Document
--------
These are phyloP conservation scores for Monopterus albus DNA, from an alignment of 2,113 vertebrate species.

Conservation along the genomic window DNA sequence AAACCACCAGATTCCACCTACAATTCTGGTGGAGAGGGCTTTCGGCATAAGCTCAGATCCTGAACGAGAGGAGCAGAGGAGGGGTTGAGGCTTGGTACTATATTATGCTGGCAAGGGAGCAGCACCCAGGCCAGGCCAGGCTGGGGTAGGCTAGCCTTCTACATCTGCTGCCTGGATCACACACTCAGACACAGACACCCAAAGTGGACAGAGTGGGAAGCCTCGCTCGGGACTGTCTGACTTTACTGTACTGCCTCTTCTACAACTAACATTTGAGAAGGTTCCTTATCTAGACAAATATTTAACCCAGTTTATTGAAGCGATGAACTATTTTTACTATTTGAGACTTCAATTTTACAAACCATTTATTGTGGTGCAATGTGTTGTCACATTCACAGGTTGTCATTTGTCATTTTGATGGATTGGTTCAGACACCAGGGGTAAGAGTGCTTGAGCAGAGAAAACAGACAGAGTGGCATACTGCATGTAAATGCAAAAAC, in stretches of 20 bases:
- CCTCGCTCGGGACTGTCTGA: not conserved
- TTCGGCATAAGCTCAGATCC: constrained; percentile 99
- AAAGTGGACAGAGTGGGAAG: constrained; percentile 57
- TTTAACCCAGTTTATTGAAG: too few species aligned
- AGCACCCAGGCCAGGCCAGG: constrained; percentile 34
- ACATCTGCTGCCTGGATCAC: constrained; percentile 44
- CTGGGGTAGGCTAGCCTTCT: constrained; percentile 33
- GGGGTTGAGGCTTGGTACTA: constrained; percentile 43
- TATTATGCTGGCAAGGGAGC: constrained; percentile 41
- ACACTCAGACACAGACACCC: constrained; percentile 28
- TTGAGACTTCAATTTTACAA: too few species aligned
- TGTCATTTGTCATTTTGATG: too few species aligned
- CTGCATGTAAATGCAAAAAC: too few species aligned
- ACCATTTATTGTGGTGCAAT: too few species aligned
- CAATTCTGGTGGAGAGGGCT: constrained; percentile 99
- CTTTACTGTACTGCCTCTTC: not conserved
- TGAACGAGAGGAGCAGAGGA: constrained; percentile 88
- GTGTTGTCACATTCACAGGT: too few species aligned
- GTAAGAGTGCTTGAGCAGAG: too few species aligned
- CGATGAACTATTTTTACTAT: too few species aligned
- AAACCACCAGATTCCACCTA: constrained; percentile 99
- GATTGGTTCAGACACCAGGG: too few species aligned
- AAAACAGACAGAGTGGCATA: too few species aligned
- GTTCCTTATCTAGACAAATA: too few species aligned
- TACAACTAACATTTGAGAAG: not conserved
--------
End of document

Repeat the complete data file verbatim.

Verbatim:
These are phyloP conservation scores for Monopterus albus DNA, from an alignment of 2,113 vertebrate species.

Conservation along the genomic window DNA sequence AAACCACCAGATTCCACCTACAATTCTGGTGGAGAGGGCTTTCGGCATAAGCTCAGATCCTGAACGAGAGGAGCAGAGGAGGGGTTGAGGCTTGGTACTATATTATGCTGGCAAGGGAGCAGCACCCAGGCCAGGCCAGGCTGGGGTAGGCTAGCCTTCTACATCTGCTGCCTGGATCACACACTCAGACACAGACACCCAAAGTGGACAGAGTGGGAAGCCTCGCTCGGGACTGTCTGACTTTACTGTACTGCCTCTTCTACAACTAACATTTGAGAAGGTTCCTTATCTAGACAAATATTTAACCCAGTTTATTGAAGCGATGAACTATTTTTACTATTTGAGACTTCAATTTTACAAACCATTTATTGTGGTGCAATGTGTTGTCACATTCACAGGTTGTCATTTGTCATTTTGATGGATTGGTTCAGACACCAGGGGTAAGAGTGCTTGAGCAGAGAAAACAGACAGAGTGGCATACTGCATGTAAATGCAAAAAC, in stretches of 20 bases:
- CCTCGCTCGGGACTGTCTGA: not conserved
- TTCGGCATAAGCTCAGATCC: constrained; percentile 99
- AAAGTGGACAGAGTGGGAAG: constrained; percentile 57
- TTTAACCCAGTTTATTGAAG: too few species aligned
- AGCACCCAGGCCAGGCCAGG: constrained; percentile 34
- ACATCTGCTGCCTGGATCAC: constrained; percentile 44
- CTGGGGTAGGCTAGCCTTCT: constrained; percentile 33
- GGGGTTGAGGCTTGGTACTA: constrained; percentile 43
- TATTATGCTGGCAAGGGAGC: constrained; percentile 41
- ACACTCAGACACAGACACCC: constrained; percentile 28
- TTGAGACTTCAATTTTACAA: too few species aligned
- TGTCATTTGTCATTTTGATG: too few species aligned
- CTGCATGTAAATGCAAAAAC: too few species aligned
- ACCATTTATTGTGGTGCAAT: too few species aligned
- CAATTCTGGTGGAGAGGGCT: constrained; percentile 99
- CTTTACTGTACTGCCTCTTC: not conserved
- TGAACGAGAGGAGCAGAGGA: constrained; percentile 88
- GTGTTGTCACATTCACAGGT: too few species aligned
- GTAAGAGTGCTTGAGCAGAG: too few species aligned
- CGATGAACTATTTTTACTAT: too few species aligned
- AAACCACCAGATTCCACCTA: constrained; percentile 99
- GATTGGTTCAGACACCAGGG: too few species aligned
- AAAACAGACAGAGTGGCATA: too few species aligned
- GTTCCTTATCTAGACAAATA: too few species aligned
- TACAACTAACATTTGAGAAG: not conserved